Making History in the Non-fiction Stacks

Heretics and Heroes. The renaissance and reformation were times in which the inhabitants of Western Europe, both ordinary and illustrious, broke free from much of the intellectual darkness that cloaked their world during the Middle Ages. Book number six of his popular Hinges of History series, focuses on the two forces of nationalism and religion, and touches on how these powers shaped Western Europe between the 1400s and early 1600s. Cahill puts a human face on many of the people of this time who have been mythologized in one way or another, such as the philosopher Erasmus, Martin Luther and Leonardo da Vinci.

The Making of Modern Japan. Japan is often hailed as one of the most powerful non-western countries and this masterwork of history shows how it came to be known as such. Jansen’s tome sets out to create a detailed account of the past 400 years of Japanese history, which includes the periods of the Tokugawa Shogunate as well as the Meiji Restoration. The book discusses the influences of neighboring Asian cultures as well as European visitors, ultimately culminating with the complicated relationship with the US through the 20th century. At times isolating themselves from the rest of the world, but eventually opening up, focusing on technological advancement and industry, Japan, by the 1980s found itself near the top of the global economic food chain.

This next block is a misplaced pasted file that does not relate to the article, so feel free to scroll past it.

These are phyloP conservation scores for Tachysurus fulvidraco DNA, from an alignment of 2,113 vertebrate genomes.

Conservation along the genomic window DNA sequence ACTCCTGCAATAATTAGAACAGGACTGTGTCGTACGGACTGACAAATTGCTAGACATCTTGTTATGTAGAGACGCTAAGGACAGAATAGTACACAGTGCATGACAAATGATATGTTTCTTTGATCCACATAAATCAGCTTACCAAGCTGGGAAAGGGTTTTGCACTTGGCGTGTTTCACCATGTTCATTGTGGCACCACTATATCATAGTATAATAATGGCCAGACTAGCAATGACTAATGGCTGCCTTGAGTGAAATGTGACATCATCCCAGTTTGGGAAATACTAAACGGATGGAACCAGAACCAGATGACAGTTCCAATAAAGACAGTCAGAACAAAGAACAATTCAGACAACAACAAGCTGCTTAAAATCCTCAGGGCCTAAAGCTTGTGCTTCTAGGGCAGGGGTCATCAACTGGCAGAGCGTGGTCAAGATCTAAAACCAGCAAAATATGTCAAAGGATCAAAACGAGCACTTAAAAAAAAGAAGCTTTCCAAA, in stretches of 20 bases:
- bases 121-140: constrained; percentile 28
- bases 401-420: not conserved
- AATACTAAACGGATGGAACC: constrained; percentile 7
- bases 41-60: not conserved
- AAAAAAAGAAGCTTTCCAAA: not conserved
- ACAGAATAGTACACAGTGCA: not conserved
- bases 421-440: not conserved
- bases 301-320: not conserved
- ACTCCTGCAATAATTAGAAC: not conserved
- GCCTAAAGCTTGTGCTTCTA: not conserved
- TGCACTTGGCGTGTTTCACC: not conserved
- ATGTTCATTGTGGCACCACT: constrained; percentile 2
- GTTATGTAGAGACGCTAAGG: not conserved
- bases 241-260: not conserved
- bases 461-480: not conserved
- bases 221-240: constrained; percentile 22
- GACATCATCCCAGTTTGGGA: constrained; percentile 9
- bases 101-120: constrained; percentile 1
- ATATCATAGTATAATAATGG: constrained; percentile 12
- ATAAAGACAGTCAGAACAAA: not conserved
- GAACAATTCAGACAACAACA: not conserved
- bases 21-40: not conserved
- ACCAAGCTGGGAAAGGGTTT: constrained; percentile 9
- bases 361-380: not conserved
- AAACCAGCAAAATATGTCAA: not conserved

Cleopatra: A Life. Great biographies do an excellent job of painting a picture of the environment and times in which their subject lived.  Stacy Schiff’s 2010 biography of Cleopatra does just that.  Most compelling for me was the biographer’s description of ancient Alexandria, with its glorious temples, bustling marketplaces and people of all sorts. Alexandria was a cultural epicenter around the first century B.C. Many of the sources Schiff relies on for her research are primary ones, created in biblical times. These sources, whether Cicero or Plutarch, or a variety of others, all meticulously footnoted in the biography’s notes, depict a Cleopatra that readers will be surprised with.

-Peter A.

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